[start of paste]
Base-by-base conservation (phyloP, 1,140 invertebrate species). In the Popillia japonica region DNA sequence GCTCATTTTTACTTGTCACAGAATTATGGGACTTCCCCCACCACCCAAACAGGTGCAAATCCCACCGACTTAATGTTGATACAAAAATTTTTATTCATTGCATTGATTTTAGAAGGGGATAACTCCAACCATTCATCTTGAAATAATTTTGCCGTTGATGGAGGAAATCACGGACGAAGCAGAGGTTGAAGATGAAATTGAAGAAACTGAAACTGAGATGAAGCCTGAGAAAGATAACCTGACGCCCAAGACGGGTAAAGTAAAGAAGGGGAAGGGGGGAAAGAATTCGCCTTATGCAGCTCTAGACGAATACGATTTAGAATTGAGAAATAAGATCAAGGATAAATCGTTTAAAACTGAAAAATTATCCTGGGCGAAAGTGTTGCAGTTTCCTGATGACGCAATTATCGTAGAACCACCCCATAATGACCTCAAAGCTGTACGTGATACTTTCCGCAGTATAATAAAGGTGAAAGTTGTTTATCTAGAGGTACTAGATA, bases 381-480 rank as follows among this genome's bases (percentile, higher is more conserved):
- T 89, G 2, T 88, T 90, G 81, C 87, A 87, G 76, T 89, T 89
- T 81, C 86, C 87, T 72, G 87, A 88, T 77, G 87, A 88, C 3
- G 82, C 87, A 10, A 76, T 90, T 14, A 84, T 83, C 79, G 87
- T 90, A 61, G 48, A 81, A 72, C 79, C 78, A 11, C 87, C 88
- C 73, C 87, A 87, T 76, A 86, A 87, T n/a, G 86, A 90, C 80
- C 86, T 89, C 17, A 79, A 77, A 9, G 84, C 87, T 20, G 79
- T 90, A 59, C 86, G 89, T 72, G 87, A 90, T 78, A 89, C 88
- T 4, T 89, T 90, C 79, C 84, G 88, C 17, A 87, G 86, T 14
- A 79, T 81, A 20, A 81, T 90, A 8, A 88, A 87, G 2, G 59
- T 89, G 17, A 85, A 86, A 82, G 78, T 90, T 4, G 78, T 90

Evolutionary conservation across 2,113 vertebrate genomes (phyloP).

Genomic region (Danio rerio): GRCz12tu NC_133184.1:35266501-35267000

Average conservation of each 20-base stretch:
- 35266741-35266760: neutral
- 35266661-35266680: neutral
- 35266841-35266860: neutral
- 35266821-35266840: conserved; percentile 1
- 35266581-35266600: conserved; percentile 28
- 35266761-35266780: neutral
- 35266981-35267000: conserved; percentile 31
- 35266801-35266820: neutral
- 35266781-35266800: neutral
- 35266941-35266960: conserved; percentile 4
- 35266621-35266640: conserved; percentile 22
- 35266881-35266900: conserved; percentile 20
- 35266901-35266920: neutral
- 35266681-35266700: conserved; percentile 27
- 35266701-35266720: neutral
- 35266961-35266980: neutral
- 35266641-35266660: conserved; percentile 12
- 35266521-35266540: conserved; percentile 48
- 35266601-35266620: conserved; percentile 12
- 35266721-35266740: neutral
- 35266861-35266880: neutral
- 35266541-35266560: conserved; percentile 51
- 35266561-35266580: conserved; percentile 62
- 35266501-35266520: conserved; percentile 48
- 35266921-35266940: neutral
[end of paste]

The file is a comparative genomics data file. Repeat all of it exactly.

Base-by-base conservation (phyloP, 1,140 invertebrate species). In the Popillia japonica region DNA sequence GCTCATTTTTACTTGTCACAGAATTATGGGACTTCCCCCACCACCCAAACAGGTGCAAATCCCACCGACTTAATGTTGATACAAAAATTTTTATTCATTGCATTGATTTTAGAAGGGGATAACTCCAACCATTCATCTTGAAATAATTTTGCCGTTGATGGAGGAAATCACGGACGAAGCAGAGGTTGAAGATGAAATTGAAGAAACTGAAACTGAGATGAAGCCTGAGAAAGATAACCTGACGCCCAAGACGGGTAAAGTAAAGAAGGGGAAGGGGGGAAAGAATTCGCCTTATGCAGCTCTAGACGAATACGATTTAGAATTGAGAAATAAGATCAAGGATAAATCGTTTAAAACTGAAAAATTATCCTGGGCGAAAGTGTTGCAGTTTCCTGATGACGCAATTATCGTAGAACCACCCCATAATGACCTCAAAGCTGTACGTGATACTTTCCGCAGTATAATAAAGGTGAAAGTTGTTTATCTAGAGGTACTAGATA, bases 381-480 rank as follows among this genome's bases (percentile, higher is more conserved):
- T 89, G 2, T 88, T 90, G 81, C 87, A 87, G 76, T 89, T 89
- T 81, C 86, C 87, T 72, G 87, A 88, T 77, G 87, A 88, C 3
- G 82, C 87, A 10, A 76, T 90, T 14, A 84, T 83, C 79, G 87
- T 90, A 61, G 48, A 81, A 72, C 79, C 78, A 11, C 87, C 88
- C 73, C 87, A 87, T 76, A 86, A 87, T n/a, G 86, A 90, C 80
- C 86, T 89, C 17, A 79, A 77, A 9, G 84, C 87, T 20, G 79
- T 90, A 59, C 86, G 89, T 72, G 87, A 90, T 78, A 89, C 88
- T 4, T 89, T 90, C 79, C 84, G 88, C 17, A 87, G 86, T 14
- A 79, T 81, A 20, A 81, T 90, A 8, A 88, A 87, G 2, G 59
- T 89, G 17, A 85, A 86, A 82, G 78, T 90, T 4, G 78, T 90

Evolutionary conservation across 2,113 vertebrate genomes (phyloP).

Genomic region (Danio rerio): GRCz12tu NC_133184.1:35266501-35267000

Average conservation of each 20-base stretch:
- 35266741-35266760: neutral
- 35266661-35266680: neutral
- 35266841-35266860: neutral
- 35266821-35266840: conserved; percentile 1
- 35266581-35266600: conserved; percentile 28
- 35266761-35266780: neutral
- 35266981-35267000: conserved; percentile 31
- 35266801-35266820: neutral
- 35266781-35266800: neutral
- 35266941-35266960: conserved; percentile 4
- 35266621-35266640: conserved; percentile 22
- 35266881-35266900: conserved; percentile 20
- 35266901-35266920: neutral
- 35266681-35266700: conserved; percentile 27
- 35266701-35266720: neutral
- 35266961-35266980: neutral
- 35266641-35266660: conserved; percentile 12
- 35266521-35266540: conserved; percentile 48
- 35266601-35266620: conserved; percentile 12
- 35266721-35266740: neutral
- 35266861-35266880: neutral
- 35266541-35266560: conserved; percentile 51
- 35266561-35266580: conserved; percentile 62
- 35266501-35266520: conserved; percentile 48
- 35266921-35266940: neutral